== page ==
CONAKRY, Guinea - Guinea's former chief of the presidential guard said yesterday that he shot the country's military strongman earlier this month because the junta leader wanted him to take the blame for a massacre by troops of pro-democracy demonstrators in September.
Lt. Abubakar "Toumba" Diakite told Radio France International that he shot Capt. Moussa "Dadis" Camara on Dec. 3 because the junta leader betrayed the democracy of the West African nation.
"I shot him because at a certain point, there was a complete betrayal, in my view, a total betrayal of democracy," Diakite said in his first broadcast comments since the assassination attempt. "He tried to blame me for the events of Sept. 28. I will not turn myself in, because they do not want the truth to be known. They'd prefer to kill me."
The former presidential guard commander, who is accused of shooting Camara at point-blank range after a dispute, remains at large.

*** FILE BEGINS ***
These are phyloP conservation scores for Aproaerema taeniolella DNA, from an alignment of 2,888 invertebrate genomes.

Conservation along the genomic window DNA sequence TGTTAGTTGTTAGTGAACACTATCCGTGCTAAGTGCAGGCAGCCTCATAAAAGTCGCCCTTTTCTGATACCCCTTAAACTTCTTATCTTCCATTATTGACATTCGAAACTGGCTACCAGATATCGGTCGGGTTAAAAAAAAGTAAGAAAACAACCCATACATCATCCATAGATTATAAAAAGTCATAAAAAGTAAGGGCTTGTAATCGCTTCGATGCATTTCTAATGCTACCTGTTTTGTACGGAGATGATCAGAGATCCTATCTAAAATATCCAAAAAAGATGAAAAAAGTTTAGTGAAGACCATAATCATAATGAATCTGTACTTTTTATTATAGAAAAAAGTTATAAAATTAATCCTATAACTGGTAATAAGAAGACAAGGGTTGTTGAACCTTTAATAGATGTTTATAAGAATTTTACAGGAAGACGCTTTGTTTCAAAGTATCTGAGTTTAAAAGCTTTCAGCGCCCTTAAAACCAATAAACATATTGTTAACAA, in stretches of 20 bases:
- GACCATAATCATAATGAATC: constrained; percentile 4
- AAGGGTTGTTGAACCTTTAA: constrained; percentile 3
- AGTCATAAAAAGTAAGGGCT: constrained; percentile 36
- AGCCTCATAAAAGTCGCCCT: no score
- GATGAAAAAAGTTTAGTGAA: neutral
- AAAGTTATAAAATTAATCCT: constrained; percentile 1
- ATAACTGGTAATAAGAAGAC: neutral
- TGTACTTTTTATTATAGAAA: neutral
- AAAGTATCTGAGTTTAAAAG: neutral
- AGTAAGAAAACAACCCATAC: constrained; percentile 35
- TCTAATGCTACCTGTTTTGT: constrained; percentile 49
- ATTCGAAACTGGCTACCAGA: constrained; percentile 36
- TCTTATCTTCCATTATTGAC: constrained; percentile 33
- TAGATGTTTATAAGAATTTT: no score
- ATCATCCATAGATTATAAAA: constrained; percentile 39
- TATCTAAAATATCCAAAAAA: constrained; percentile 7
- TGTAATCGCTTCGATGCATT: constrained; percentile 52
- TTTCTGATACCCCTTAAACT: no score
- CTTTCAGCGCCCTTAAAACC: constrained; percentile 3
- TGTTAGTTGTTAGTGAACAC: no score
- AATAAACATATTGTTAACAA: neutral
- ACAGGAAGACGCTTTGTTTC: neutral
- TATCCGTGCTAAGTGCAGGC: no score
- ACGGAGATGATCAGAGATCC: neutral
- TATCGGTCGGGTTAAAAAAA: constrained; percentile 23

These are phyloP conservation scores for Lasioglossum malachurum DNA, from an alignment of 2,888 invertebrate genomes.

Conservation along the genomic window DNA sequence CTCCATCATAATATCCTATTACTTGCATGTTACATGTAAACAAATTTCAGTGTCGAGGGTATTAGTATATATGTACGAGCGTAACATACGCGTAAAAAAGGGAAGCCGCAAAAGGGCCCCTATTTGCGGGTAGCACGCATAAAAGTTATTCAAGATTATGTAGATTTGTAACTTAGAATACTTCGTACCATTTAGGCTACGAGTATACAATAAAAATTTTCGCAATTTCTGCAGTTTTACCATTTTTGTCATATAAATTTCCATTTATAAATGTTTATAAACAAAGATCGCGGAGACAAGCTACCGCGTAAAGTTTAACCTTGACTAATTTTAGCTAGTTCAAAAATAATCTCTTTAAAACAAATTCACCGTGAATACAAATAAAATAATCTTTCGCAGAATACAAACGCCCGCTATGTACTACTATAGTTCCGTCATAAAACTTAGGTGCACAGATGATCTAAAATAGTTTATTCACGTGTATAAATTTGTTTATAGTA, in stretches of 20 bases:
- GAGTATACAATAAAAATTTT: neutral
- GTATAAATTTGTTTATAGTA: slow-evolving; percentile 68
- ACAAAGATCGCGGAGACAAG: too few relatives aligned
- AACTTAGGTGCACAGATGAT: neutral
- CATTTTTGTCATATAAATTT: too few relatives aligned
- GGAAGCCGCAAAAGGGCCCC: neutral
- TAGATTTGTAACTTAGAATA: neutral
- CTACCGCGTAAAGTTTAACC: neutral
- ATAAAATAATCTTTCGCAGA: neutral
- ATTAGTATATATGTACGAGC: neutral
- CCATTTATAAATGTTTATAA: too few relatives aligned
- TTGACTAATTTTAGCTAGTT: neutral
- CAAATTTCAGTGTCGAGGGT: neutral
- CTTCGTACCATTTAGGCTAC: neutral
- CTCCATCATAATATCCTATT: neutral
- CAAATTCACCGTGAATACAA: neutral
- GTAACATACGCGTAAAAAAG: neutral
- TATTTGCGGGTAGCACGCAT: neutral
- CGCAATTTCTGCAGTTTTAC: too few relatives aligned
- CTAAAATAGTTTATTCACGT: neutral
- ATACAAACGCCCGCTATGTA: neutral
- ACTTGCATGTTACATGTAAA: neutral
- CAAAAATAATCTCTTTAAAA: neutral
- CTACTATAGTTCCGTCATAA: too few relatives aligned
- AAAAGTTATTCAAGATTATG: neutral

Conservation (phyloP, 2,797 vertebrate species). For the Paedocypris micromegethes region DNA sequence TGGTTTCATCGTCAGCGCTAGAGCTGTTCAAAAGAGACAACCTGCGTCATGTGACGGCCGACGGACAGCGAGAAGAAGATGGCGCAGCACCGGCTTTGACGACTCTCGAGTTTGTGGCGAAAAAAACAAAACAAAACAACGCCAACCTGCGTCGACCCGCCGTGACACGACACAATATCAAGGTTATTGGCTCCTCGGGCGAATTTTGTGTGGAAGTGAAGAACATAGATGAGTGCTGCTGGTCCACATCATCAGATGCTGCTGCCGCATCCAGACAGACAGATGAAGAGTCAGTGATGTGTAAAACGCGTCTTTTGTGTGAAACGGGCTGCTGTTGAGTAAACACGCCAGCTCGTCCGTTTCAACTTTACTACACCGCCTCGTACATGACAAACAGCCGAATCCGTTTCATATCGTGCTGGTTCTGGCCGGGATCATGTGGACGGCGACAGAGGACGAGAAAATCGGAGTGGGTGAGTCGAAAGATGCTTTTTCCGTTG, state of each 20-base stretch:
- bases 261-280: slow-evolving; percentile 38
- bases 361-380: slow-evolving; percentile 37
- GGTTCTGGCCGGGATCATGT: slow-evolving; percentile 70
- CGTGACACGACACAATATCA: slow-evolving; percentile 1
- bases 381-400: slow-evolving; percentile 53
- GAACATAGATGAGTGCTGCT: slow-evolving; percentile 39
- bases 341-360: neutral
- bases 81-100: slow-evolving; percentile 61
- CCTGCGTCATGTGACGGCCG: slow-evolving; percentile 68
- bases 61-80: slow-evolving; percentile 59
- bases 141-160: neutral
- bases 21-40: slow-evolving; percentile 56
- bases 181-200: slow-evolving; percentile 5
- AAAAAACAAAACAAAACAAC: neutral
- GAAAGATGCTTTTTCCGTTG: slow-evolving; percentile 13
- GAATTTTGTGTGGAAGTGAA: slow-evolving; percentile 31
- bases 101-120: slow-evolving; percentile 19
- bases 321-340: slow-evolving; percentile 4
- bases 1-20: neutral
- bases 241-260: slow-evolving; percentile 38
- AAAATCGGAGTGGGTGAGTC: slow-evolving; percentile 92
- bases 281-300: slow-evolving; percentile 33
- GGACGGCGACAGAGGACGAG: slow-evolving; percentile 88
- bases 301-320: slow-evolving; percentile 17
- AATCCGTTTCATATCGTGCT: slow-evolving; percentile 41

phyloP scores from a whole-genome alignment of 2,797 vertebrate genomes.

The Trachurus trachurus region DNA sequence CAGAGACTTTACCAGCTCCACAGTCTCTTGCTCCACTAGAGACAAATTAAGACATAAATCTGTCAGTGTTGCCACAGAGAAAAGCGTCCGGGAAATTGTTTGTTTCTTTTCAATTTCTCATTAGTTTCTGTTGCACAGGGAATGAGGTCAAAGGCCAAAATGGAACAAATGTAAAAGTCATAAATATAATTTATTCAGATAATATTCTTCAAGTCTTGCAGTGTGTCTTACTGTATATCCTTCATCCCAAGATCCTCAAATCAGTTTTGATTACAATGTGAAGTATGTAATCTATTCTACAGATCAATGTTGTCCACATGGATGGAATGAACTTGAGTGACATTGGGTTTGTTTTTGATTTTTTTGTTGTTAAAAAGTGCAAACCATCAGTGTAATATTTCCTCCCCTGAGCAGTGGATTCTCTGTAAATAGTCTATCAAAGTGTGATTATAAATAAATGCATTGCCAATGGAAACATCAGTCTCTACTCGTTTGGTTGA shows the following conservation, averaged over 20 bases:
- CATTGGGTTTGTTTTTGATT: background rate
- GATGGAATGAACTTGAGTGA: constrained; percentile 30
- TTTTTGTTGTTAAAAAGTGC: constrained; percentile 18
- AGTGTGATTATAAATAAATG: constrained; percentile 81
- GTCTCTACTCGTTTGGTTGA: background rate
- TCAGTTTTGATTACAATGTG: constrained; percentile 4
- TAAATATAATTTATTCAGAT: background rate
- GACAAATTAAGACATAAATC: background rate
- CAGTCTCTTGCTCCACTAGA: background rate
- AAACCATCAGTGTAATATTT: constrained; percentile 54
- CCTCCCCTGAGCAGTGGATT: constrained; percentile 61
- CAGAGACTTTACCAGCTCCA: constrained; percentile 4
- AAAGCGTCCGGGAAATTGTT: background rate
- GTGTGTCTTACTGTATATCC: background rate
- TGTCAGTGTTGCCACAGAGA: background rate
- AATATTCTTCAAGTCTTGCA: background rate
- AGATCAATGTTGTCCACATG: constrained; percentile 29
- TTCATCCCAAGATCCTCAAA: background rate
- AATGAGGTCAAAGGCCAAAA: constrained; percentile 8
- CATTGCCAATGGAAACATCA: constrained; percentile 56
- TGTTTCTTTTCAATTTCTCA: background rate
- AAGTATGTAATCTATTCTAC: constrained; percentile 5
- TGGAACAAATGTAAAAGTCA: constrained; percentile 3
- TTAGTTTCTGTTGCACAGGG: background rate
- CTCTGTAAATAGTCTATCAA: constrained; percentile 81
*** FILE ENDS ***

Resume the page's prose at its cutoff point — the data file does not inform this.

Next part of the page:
Diakite said Camara ordered the Sept. 28 massacre at a pro-democracy rally where numerous witnesses and several human-rights groups say 157 people were killed. They say soldiers dragged women to the ground and raped them in the open. Junta officials were not immediately available for comment.
A U.N. commission traveled to Guinea to investigate the massacre, and the commissioners interviewed Camara and Diakite. The dispute between the two broke out after Diakite was interrogated, prompting several people close to the junta to say that the altercation centered on which of the two would take the fall for the massacre.
Human-rights groups say Diakite is one of the commanders most responsible for the massacre. Witnesses said they saw him order the killings at the pro-democracy rally. But human-rights groups also hold Camara responsible, given that the presidential guard is ultimately under his command.